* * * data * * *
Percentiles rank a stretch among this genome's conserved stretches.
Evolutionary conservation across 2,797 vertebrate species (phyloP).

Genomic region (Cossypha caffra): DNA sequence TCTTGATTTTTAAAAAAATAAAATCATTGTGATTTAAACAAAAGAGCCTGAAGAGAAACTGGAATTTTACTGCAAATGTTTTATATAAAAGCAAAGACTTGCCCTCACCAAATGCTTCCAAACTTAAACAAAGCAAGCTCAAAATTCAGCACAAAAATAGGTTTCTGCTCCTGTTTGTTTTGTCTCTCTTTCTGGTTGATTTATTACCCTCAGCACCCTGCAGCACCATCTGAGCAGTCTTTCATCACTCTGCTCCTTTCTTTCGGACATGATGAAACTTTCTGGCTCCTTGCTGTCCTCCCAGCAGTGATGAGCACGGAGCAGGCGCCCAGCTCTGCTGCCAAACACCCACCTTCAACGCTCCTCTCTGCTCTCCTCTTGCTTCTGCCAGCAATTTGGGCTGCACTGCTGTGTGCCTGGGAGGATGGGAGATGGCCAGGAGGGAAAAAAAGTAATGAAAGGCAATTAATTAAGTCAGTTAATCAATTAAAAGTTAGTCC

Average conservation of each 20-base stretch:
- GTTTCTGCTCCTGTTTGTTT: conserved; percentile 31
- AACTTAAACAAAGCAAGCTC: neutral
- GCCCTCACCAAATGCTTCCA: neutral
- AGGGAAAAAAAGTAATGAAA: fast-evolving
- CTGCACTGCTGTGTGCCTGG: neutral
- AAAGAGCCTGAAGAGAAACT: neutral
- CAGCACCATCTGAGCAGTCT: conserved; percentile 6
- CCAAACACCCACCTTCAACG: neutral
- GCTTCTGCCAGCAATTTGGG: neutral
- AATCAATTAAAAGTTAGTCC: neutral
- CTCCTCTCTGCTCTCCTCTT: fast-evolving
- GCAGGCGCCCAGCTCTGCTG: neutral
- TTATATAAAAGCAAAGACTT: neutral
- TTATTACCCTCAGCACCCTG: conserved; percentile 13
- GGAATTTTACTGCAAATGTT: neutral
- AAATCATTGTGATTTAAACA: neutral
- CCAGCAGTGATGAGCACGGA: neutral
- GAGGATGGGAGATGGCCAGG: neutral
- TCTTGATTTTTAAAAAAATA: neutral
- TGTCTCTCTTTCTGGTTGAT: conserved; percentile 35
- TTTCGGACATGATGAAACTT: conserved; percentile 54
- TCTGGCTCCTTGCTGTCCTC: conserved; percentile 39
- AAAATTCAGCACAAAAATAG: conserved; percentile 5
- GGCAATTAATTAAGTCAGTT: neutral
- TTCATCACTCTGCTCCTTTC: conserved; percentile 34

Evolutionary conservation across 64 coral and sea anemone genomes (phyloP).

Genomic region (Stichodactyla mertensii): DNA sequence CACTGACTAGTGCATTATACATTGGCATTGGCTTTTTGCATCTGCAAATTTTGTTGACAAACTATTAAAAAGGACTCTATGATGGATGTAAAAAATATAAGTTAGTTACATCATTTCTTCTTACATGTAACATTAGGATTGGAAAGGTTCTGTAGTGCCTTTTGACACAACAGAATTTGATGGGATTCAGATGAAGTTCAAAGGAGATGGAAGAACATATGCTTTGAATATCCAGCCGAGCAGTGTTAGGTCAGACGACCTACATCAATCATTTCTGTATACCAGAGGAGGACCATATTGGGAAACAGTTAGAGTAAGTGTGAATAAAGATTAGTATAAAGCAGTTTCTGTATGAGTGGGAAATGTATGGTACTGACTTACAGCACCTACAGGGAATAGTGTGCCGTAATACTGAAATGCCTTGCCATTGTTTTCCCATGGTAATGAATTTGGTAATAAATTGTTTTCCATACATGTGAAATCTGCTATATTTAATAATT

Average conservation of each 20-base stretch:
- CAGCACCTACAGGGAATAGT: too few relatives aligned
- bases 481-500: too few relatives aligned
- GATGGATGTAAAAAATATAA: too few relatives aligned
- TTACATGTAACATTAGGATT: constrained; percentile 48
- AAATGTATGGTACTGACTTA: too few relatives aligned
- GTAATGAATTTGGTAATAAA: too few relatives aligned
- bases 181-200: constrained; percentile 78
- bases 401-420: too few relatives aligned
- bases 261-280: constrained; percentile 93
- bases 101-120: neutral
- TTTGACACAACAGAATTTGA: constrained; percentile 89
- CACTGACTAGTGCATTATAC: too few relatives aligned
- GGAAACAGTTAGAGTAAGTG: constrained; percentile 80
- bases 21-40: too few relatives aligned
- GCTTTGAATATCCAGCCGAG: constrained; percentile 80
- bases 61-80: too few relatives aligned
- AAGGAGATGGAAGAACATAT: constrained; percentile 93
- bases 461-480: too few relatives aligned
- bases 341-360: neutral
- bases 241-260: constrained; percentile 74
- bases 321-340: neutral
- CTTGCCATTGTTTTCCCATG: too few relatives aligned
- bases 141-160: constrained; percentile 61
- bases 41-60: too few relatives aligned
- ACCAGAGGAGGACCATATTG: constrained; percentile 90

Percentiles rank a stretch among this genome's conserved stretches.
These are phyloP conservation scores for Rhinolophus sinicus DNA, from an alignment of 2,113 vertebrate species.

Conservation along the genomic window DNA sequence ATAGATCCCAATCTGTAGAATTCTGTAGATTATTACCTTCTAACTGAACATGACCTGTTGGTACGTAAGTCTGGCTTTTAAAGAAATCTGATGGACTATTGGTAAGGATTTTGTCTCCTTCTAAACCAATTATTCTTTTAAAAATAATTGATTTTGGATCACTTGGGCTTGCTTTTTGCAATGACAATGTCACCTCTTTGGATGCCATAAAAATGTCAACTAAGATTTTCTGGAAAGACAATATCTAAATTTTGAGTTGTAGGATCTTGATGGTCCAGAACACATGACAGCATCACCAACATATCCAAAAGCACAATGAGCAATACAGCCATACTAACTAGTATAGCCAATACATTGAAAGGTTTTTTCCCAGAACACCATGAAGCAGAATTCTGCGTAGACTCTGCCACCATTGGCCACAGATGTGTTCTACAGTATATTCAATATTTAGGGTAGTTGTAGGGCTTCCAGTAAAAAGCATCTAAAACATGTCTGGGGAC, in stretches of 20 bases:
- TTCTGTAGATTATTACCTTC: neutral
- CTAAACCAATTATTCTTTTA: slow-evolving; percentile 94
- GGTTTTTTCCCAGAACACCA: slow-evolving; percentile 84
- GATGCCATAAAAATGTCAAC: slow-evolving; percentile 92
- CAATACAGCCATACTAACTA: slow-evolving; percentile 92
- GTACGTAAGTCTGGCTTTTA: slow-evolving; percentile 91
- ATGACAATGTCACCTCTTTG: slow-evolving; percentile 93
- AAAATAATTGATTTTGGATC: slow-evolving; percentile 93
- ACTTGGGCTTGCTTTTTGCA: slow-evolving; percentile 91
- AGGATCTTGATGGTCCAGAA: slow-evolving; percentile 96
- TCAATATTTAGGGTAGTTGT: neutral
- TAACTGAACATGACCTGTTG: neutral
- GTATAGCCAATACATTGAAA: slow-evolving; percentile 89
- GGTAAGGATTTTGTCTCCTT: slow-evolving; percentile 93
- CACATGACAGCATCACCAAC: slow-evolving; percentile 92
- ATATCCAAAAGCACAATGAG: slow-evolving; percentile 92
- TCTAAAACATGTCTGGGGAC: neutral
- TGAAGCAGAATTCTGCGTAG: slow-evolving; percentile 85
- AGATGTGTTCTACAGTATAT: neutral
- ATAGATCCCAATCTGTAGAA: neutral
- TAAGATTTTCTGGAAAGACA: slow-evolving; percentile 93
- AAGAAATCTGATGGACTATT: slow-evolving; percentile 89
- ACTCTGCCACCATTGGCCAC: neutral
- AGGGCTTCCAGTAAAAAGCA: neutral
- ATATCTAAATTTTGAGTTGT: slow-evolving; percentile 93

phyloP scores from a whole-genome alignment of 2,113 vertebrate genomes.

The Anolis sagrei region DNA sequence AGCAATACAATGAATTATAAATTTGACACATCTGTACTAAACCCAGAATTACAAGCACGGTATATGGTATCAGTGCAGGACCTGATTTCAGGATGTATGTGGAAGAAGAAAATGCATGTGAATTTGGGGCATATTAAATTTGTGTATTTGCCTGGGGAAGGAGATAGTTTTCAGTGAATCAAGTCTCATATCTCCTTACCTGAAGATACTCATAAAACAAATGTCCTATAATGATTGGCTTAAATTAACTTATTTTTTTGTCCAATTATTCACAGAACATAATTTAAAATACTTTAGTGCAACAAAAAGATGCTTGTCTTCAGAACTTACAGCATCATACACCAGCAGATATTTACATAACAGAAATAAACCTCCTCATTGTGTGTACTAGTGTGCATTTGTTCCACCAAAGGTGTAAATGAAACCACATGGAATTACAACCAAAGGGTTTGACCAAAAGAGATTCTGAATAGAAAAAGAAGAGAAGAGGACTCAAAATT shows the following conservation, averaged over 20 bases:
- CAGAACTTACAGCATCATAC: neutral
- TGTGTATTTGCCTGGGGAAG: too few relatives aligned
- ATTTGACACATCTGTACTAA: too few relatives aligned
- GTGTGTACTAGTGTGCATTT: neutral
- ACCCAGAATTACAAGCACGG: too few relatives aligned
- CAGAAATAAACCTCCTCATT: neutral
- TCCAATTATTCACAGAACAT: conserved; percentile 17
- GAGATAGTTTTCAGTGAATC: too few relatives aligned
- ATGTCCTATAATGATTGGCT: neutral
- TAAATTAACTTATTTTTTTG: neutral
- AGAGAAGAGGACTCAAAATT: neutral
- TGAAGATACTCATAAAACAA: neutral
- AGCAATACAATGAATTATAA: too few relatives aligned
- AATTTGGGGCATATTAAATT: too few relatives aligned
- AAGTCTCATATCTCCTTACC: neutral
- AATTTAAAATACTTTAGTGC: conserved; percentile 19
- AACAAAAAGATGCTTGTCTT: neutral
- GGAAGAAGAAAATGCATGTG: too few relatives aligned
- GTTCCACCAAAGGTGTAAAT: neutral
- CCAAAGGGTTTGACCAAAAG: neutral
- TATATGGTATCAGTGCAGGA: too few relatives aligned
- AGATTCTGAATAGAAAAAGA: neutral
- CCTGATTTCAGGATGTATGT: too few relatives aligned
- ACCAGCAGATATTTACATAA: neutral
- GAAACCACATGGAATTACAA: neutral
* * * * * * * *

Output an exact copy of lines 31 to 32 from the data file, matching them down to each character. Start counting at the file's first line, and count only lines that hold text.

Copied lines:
Genomic region (Stichodactyla mertensii): DNA sequence CACTGACTAGTGCATTATACATTGGCATTGGCTTTTTGCATCTGCAAATTTTGTTGACAAACTATTAAAAAGGACTCTATGATGGATGTAAAAAATATAAGTTAGTTACATCATTTCTTCTTACATGTAACATTAGGATTGGAAAGGTTCTGTAGTGCCTTTTGACACAACAGAATTTGATGGGATTCAGATGAAGTTCAAAGGAGATGGAAGAACATATGCTTTGAATATCCAGCCGAGCAGTGTTAGGTCAGACGACCTACATCAATCATTTCTGTATACCAGAGGAGGACCATATTGGGAAACAGTTAGAGTAAGTGTGAATAAAGATTAGTATAAAGCAGTTTCTGTATGAGTGGGAAATGTATGGTACTGACTTACAGCACCTACAGGGAATAGTGTGCCGTAATACTGAAATGCCTTGCCATTGTTTTCCCATGGTAATGAATTTGGTAATAAATTGTTTTCCATACATGTGAAATCTGCTATATTTAATAATT

Average conservation of each 20-base stretch: